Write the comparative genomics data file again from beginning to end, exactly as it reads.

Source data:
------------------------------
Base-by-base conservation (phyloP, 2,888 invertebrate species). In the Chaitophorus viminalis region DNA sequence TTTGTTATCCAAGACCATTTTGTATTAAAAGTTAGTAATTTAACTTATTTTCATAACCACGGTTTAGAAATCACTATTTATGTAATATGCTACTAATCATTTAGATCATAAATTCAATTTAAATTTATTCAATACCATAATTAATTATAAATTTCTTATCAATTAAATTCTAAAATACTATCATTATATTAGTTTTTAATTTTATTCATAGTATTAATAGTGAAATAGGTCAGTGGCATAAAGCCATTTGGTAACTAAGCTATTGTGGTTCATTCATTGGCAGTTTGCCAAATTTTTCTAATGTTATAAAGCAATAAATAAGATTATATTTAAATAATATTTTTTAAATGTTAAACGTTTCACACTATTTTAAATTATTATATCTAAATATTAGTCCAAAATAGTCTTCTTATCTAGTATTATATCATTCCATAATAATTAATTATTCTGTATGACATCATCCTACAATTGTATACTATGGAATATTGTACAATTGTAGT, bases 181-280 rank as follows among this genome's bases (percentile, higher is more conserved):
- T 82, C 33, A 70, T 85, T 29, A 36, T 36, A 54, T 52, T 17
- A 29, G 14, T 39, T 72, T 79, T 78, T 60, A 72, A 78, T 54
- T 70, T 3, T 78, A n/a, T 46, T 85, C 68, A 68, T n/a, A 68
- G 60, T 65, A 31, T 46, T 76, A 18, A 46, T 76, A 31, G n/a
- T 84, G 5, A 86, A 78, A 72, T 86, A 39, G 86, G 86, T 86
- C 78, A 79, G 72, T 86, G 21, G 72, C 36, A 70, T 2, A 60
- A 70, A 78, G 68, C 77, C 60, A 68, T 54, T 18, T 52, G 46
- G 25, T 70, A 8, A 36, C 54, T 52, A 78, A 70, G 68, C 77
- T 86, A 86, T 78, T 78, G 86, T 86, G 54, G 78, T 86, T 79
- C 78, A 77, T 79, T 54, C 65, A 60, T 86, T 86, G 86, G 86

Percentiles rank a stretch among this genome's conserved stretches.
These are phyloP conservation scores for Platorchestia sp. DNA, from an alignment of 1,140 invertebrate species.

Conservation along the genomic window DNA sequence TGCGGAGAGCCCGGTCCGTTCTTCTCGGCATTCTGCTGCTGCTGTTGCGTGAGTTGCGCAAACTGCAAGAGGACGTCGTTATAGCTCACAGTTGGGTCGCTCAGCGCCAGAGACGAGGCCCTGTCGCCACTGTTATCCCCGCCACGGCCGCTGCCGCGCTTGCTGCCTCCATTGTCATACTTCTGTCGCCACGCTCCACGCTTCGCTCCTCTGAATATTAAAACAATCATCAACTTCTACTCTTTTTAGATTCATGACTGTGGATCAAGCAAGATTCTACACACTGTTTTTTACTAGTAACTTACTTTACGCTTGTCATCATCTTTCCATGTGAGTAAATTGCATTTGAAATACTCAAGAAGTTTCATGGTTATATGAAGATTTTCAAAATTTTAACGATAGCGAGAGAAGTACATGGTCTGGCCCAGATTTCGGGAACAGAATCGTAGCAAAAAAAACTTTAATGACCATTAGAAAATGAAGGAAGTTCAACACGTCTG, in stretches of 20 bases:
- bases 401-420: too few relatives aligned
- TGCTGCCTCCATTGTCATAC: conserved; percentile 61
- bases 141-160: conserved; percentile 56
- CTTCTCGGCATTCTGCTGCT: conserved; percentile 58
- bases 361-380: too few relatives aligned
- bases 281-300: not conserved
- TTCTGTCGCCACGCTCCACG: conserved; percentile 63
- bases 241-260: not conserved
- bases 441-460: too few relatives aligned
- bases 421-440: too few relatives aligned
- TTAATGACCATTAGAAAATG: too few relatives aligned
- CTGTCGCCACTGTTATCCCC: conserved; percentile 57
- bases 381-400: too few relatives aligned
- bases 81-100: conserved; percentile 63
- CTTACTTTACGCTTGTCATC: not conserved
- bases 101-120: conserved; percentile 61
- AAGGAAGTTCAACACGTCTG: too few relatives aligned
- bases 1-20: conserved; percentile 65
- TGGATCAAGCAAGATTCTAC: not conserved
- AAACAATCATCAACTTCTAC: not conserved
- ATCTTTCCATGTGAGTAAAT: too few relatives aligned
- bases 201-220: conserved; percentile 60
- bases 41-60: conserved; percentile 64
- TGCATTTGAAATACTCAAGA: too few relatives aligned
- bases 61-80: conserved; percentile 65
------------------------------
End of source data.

Base-by-base conservation (phyloP, 2,888 invertebrate species). In the Chaitophorus viminalis region DNA sequence TTTGTTATCCAAGACCATTTTGTATTAAAAGTTAGTAATTTAACTTATTTTCATAACCACGGTTTAGAAATCACTATTTATGTAATATGCTACTAATCATTTAGATCATAAATTCAATTTAAATTTATTCAATACCATAATTAATTATAAATTTCTTATCAATTAAATTCTAAAATACTATCATTATATTAGTTTTTAATTTTATTCATAGTATTAATAGTGAAATAGGTCAGTGGCATAAAGCCATTTGGTAACTAAGCTATTGTGGTTCATTCATTGGCAGTTTGCCAAATTTTTCTAATGTTATAAAGCAATAAATAAGATTATATTTAAATAATATTTTTTAAATGTTAAACGTTTCACACTATTTTAAATTATTATATCTAAATATTAGTCCAAAATAGTCTTCTTATCTAGTATTATATCATTCCATAATAATTAATTATTCTGTATGACATCATCCTACAATTGTATACTATGGAATATTGTACAATTGTAGT, bases 181-280 rank as follows among this genome's bases (percentile, higher is more conserved):
- T 82, C 33, A 70, T 85, T 29, A 36, T 36, A 54, T 52, T 17
- A 29, G 14, T 39, T 72, T 79, T 78, T 60, A 72, A 78, T 54
- T 70, T 3, T 78, A n/a, T 46, T 85, C 68, A 68, T n/a, A 68
- G 60, T 65, A 31, T 46, T 76, A 18, A 46, T 76, A 31, G n/a
- T 84, G 5, A 86, A 78, A 72, T 86, A 39, G 86, G 86, T 86
- C 78, A 79, G 72, T 86, G 21, G 72, C 36, A 70, T 2, A 60
- A 70, A 78, G 68, C 77, C 60, A 68, T 54, T 18, T 52, G 46
- G 25, T 70, A 8, A 36, C 54, T 52, A 78, A 70, G 68, C 77
- T 86, A 86, T 78, T 78, G 86, T 86, G 54, G 78, T 86, T 79
- C 78, A 77, T 79, T 54, C 65, A 60, T 86, T 86, G 86, G 86

Percentiles rank a stretch among this genome's conserved stretches.
These are phyloP conservation scores for Platorchestia sp. DNA, from an alignment of 1,140 invertebrate species.

Conservation along the genomic window DNA sequence TGCGGAGAGCCCGGTCCGTTCTTCTCGGCATTCTGCTGCTGCTGTTGCGTGAGTTGCGCAAACTGCAAGAGGACGTCGTTATAGCTCACAGTTGGGTCGCTCAGCGCCAGAGACGAGGCCCTGTCGCCACTGTTATCCCCGCCACGGCCGCTGCCGCGCTTGCTGCCTCCATTGTCATACTTCTGTCGCCACGCTCCACGCTTCGCTCCTCTGAATATTAAAACAATCATCAACTTCTACTCTTTTTAGATTCATGACTGTGGATCAAGCAAGATTCTACACACTGTTTTTTACTAGTAACTTACTTTACGCTTGTCATCATCTTTCCATGTGAGTAAATTGCATTTGAAATACTCAAGAAGTTTCATGGTTATATGAAGATTTTCAAAATTTTAACGATAGCGAGAGAAGTACATGGTCTGGCCCAGATTTCGGGAACAGAATCGTAGCAAAAAAAACTTTAATGACCATTAGAAAATGAAGGAAGTTCAACACGTCTG, in stretches of 20 bases:
- bases 401-420: too few relatives aligned
- TGCTGCCTCCATTGTCATAC: conserved; percentile 61
- bases 141-160: conserved; percentile 56
- CTTCTCGGCATTCTGCTGCT: conserved; percentile 58
- bases 361-380: too few relatives aligned
- bases 281-300: not conserved
- TTCTGTCGCCACGCTCCACG: conserved; percentile 63
- bases 241-260: not conserved
- bases 441-460: too few relatives aligned
- bases 421-440: too few relatives aligned
- TTAATGACCATTAGAAAATG: too few relatives aligned
- CTGTCGCCACTGTTATCCCC: conserved; percentile 57
- bases 381-400: too few relatives aligned
- bases 81-100: conserved; percentile 63
- CTTACTTTACGCTTGTCATC: not conserved
- bases 101-120: conserved; percentile 61
- AAGGAAGTTCAACACGTCTG: too few relatives aligned
- bases 1-20: conserved; percentile 65
- TGGATCAAGCAAGATTCTAC: not conserved
- AAACAATCATCAACTTCTAC: not conserved
- ATCTTTCCATGTGAGTAAAT: too few relatives aligned
- bases 201-220: conserved; percentile 60
- bases 41-60: conserved; percentile 64
- TGCATTTGAAATACTCAAGA: too few relatives aligned
- bases 61-80: conserved; percentile 65